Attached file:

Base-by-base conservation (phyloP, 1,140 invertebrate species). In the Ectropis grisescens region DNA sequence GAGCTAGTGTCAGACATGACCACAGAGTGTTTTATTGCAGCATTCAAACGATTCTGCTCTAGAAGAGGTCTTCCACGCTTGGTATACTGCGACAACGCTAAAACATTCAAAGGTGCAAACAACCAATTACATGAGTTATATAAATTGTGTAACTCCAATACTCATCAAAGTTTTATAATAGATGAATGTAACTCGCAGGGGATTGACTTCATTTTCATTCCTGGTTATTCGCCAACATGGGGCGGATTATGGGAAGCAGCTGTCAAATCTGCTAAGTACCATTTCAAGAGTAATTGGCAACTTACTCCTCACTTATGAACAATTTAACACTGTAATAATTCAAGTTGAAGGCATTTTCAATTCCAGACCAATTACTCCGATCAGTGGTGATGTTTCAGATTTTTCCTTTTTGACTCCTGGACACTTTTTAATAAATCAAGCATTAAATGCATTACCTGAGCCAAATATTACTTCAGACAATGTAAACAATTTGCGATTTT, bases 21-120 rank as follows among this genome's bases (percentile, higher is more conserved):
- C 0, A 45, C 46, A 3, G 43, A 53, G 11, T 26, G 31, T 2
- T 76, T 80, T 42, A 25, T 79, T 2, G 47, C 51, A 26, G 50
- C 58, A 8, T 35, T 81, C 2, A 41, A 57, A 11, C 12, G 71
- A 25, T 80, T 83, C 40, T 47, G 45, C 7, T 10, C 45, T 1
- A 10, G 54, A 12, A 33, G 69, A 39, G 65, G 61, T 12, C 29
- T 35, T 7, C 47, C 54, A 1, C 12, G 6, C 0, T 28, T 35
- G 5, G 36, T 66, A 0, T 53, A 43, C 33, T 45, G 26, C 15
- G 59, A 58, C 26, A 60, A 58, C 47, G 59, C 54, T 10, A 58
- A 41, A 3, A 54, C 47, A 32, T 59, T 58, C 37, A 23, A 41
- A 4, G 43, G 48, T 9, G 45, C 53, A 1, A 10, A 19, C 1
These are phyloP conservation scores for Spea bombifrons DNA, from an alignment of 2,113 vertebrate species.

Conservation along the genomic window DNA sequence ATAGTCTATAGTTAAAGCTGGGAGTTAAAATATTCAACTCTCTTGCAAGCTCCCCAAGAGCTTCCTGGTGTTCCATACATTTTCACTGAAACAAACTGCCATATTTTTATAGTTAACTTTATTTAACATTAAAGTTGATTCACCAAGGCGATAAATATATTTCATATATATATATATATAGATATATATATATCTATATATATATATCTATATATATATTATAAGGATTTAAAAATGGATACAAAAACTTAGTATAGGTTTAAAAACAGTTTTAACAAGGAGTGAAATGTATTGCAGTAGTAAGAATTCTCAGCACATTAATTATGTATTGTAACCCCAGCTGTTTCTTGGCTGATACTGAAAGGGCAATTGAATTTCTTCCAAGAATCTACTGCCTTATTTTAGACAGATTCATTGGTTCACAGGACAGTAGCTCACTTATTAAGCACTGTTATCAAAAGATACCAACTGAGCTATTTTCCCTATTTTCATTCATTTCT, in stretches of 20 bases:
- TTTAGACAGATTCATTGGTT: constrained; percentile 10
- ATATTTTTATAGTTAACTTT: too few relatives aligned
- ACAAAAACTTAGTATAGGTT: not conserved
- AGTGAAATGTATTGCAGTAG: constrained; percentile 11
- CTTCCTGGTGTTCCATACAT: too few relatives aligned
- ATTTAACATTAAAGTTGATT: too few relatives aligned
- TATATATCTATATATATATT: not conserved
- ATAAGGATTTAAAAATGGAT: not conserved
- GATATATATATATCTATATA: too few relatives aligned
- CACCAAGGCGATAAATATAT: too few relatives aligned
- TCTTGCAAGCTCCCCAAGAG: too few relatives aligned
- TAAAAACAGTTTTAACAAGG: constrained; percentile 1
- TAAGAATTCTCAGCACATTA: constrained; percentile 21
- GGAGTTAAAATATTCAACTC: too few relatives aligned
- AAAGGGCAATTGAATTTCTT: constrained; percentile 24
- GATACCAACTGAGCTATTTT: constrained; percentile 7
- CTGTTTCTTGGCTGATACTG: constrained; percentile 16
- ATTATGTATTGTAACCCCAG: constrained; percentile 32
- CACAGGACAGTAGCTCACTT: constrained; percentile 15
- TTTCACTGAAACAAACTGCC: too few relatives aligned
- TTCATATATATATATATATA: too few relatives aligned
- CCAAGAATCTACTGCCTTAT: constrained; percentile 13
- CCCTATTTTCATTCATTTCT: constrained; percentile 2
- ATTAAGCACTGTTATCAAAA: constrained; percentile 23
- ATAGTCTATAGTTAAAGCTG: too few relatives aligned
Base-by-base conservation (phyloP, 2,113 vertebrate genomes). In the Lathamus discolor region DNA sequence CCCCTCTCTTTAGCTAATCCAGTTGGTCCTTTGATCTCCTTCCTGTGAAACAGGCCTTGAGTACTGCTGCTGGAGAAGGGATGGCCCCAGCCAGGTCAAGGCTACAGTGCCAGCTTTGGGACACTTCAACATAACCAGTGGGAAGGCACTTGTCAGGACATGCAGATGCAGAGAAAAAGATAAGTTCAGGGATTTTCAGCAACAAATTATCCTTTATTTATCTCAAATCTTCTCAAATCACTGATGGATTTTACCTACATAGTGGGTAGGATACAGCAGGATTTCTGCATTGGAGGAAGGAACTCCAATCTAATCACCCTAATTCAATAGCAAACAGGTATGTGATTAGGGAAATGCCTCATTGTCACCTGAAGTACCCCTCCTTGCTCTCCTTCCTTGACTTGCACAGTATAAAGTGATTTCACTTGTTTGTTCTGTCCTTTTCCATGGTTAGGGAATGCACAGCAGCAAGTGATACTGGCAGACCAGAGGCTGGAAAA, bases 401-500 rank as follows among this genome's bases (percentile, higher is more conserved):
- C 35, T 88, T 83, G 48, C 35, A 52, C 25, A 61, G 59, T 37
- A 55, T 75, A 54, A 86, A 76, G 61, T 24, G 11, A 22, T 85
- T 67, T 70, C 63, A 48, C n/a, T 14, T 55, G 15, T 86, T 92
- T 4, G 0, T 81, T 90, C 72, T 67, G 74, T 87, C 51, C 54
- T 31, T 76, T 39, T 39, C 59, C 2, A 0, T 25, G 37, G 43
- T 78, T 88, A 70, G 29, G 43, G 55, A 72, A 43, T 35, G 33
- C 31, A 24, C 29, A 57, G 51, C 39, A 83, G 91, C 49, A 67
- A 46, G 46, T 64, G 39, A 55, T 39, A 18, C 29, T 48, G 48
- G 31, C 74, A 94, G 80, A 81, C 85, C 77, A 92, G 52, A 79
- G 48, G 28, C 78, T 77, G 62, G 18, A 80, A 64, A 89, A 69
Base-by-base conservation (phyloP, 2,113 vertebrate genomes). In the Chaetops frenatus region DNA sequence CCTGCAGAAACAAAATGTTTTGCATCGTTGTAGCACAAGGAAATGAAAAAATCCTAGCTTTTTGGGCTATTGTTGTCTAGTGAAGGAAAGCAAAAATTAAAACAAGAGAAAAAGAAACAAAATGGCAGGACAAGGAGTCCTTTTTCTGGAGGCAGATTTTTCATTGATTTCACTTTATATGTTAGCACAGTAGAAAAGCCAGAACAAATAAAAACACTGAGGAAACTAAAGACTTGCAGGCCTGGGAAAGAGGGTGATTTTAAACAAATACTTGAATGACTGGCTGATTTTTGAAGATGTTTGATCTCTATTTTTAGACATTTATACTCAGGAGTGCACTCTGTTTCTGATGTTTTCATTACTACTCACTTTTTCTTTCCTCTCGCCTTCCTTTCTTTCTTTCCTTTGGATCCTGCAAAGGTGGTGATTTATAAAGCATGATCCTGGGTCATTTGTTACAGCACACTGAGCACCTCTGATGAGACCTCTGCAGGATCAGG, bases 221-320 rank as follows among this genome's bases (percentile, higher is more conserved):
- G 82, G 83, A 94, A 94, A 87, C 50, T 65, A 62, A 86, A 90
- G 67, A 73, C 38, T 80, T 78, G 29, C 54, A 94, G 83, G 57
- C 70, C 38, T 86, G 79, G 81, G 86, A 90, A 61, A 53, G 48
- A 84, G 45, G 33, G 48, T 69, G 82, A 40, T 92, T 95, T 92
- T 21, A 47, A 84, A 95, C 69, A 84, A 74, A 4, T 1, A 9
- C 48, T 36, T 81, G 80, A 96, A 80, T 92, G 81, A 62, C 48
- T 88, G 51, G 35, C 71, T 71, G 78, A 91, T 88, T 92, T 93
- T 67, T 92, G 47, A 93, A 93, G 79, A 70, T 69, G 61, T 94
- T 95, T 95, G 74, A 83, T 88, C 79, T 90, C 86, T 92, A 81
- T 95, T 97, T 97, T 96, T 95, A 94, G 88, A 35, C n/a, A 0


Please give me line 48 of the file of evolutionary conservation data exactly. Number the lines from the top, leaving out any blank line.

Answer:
- G 31, C 74, A 94, G 80, A 81, C 85, C 77, A 92, G 52, A 79